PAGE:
HC Deb 13 March 1967 vol 743 cc7-11

10.20 a.m.

The Joint Parliamentary Secretary to the Ministry of Transport (Mr. Stephen Swingler)

I beg to move, That the Parking Places (Transfer of Functions) Order, 1967, dated 14th February, 1967, a copy of which was laid before this House on 23rd February, be approved. At the moment, my right hon. Friend the Minister of Transport makes and amends designation orders for schemes which charge for street parking over the whole of England, except in Greater London, where the Greater London Council took over the Minister's powers in 1963. In Scotland and Wales, the respective Secretaries of State make these orders. The Minister concerned makes these orders on the application of local authorities.

These powers were first given to the Minister of Transport and the Secretary of State for Scotland under Section 19 of the Road Traffic Act, 1956. They were re-enacted in the Road Traffic Act, 1960. In 1965, a Statutory Instrument transferred similar powers to the Secretary of State for Wales when the Minister of Transport ceased to be responsible for highways in Wales.

In 1960, parking meters were still something of a novelty in this country, and it was felt that orders introducing meter schemes should still be made by the Minister and approved by Parliament, even though all other orders to control parking, both on and off the street, are made by local authorities. But Parliament clearly regarded this as an interim arrangement only, because in the same year a provision was built into Section 5(7) of the Road Traffic and Roads Improvement Act to enable the Minister to make an order transferring her functions at any time to local authorities.

Charging for street parking is now much more widespread. It has become a recognised means of controlling parking where demand is very high. My right hon. Friend considers that it is no longer necessary for her to go on making these local orders. It involves the Department in a great deal of detailed preparatory work, to no real advantage to central or local government or to persons affected by the scheme.

My right hon. Friend therefore proposes to make use of Section 5(7) of the Road Traffic and Roads Improvement Act, 1960, to make this Order. Its effect is to transfer to local parking authorities in England, Wales and Scotland the Ministers' powers to make orders creating or amending schemes involving charging for street parking. In England and Wales, the local authorities to have this power would be county boroughs and county districts and in Scotland county councils and town councils.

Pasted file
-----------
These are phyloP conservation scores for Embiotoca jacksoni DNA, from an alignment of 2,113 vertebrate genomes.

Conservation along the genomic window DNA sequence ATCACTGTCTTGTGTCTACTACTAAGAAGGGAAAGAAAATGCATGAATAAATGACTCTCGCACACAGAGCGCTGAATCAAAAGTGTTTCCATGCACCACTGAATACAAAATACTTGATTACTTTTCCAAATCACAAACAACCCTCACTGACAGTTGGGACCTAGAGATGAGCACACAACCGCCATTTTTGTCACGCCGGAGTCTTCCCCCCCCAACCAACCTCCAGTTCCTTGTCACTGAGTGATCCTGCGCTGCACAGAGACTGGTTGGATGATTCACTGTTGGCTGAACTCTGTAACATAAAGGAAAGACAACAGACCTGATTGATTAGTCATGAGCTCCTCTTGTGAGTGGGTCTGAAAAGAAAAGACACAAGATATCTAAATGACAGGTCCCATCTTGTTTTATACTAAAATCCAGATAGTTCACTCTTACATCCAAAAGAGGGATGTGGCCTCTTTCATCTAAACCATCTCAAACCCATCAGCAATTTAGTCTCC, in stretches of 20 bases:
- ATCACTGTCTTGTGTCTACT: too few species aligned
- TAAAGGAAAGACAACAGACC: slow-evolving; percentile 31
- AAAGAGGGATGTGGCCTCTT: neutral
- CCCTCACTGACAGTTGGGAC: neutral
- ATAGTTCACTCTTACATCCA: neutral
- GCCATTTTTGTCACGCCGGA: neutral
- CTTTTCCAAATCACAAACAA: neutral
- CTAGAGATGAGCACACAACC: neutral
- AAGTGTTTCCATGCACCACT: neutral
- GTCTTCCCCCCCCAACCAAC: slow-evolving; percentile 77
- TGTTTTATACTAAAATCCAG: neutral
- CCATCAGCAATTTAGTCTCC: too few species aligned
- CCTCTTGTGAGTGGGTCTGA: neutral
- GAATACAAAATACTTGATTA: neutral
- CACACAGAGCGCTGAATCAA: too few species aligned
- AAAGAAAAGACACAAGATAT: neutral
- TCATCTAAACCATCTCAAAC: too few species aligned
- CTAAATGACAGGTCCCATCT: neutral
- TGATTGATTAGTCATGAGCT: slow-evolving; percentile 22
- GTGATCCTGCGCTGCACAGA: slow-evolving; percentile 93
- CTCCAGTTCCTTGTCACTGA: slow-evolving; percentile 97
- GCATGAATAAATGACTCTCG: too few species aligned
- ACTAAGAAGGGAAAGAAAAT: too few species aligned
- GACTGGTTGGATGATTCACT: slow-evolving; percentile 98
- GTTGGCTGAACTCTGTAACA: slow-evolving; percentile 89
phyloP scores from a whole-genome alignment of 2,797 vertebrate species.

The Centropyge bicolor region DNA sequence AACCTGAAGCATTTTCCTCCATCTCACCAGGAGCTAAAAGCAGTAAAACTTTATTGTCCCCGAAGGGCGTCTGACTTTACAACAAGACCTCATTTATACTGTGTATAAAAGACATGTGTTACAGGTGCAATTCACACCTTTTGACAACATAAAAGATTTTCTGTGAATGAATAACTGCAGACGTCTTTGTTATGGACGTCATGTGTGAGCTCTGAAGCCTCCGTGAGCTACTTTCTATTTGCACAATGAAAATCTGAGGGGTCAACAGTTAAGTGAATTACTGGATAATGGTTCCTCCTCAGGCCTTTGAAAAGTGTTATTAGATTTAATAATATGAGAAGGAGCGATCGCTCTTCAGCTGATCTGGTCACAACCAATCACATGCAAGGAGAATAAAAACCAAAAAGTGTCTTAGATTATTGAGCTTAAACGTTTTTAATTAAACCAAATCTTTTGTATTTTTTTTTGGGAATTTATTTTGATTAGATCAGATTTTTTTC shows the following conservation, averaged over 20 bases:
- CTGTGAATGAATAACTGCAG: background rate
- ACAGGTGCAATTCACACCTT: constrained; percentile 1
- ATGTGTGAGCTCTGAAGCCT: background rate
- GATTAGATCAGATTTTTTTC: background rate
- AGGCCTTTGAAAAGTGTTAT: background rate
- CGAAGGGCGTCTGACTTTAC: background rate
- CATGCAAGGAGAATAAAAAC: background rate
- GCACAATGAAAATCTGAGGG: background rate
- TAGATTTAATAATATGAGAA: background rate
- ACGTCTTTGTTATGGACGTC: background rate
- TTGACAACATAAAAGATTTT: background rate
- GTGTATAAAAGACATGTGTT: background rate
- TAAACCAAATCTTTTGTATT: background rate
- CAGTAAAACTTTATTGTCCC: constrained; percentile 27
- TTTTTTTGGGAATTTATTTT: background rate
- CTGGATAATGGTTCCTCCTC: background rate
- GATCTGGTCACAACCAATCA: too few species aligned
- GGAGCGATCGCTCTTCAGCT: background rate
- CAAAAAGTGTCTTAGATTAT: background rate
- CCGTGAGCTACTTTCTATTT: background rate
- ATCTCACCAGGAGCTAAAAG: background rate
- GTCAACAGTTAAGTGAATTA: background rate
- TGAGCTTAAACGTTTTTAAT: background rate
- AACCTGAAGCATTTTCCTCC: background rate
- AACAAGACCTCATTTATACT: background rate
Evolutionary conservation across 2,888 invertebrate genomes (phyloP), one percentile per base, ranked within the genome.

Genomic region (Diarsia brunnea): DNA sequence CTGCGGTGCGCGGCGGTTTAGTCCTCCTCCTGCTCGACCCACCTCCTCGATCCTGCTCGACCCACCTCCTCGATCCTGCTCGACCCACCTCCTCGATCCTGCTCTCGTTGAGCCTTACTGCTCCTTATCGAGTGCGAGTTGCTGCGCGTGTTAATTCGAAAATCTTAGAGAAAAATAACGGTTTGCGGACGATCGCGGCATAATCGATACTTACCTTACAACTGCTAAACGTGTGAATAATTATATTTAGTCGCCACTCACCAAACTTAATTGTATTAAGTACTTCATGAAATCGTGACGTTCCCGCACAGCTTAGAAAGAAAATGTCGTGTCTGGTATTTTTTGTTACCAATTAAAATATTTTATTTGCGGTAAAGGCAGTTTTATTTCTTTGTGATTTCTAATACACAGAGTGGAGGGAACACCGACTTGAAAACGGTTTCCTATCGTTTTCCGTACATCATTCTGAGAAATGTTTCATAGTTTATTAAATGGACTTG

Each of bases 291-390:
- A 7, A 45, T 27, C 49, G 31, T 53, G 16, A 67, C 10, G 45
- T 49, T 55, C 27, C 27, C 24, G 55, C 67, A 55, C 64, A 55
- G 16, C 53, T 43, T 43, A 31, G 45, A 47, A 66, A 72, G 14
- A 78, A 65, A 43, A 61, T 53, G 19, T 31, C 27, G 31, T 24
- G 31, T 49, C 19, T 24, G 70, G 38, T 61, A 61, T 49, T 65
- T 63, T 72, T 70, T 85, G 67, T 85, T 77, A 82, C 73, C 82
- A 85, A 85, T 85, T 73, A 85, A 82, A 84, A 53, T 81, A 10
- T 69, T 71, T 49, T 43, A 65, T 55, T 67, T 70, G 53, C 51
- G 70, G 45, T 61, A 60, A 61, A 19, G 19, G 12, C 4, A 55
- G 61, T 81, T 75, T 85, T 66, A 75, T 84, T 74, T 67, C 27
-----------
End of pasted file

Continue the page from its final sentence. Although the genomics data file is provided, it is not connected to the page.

My right hon. Friend would, however, keep control of the essentials. She would retain her powers to approve the type and design of meters, to receive objections and to hold public inquiries where necessary. She would have new powers to consent to orders before they are made and to vary or revoke orders. Where the parking authority was not also the highway authority for a road to which an order related, it would have to obtain the highway authority's consent before making the order.

This is a step towards getting a better balance between central and local government. Except for orders relating to trunk roads, these parking meter orders are the only ones actually made now by the Minister. Local authorities already make all other orders dealing with parking and loading, including the provision of off-street parking places where charges are made. They are only required to submit orders to the Minister that affect a trunk road or if an objector claims that they deny reasonable access to premises. These safeguards will not be affected by this Order.

The proposals should save a good deal of time and work for both central and local government without prejudicing individual rights. At the moment, the Minister prepares the details of each scheme, advertises it, receives all objections, and finally lays the order before Parliament. All this involves a great deal of time and effort on the part of the Department. Many of these objections could be resolved satisfactorily by the local authority itself.

It is the remoteness of the present system from the individuals concerned that often gives rise to quite unnecessary difficulties and delays. In many cases, a simple explanation of the effect of the scheme is all that is required to satisfy an objection, and this can be done much more effectively at the local level.

Under the new proposals, unresolved objections would still be put to the Minister. The difference will be that the local authority would prepare and advertise the scheme and receive all objections in the first instance. The local authority would revise the scheme if necessary in the light of objections, and only then would refer the order and any unresolved objections to the Minister. Having considered the objections—and held a public inquiry if necessary—my right hon. Friend could then consent to the scheme, subject to any variations she might think fit.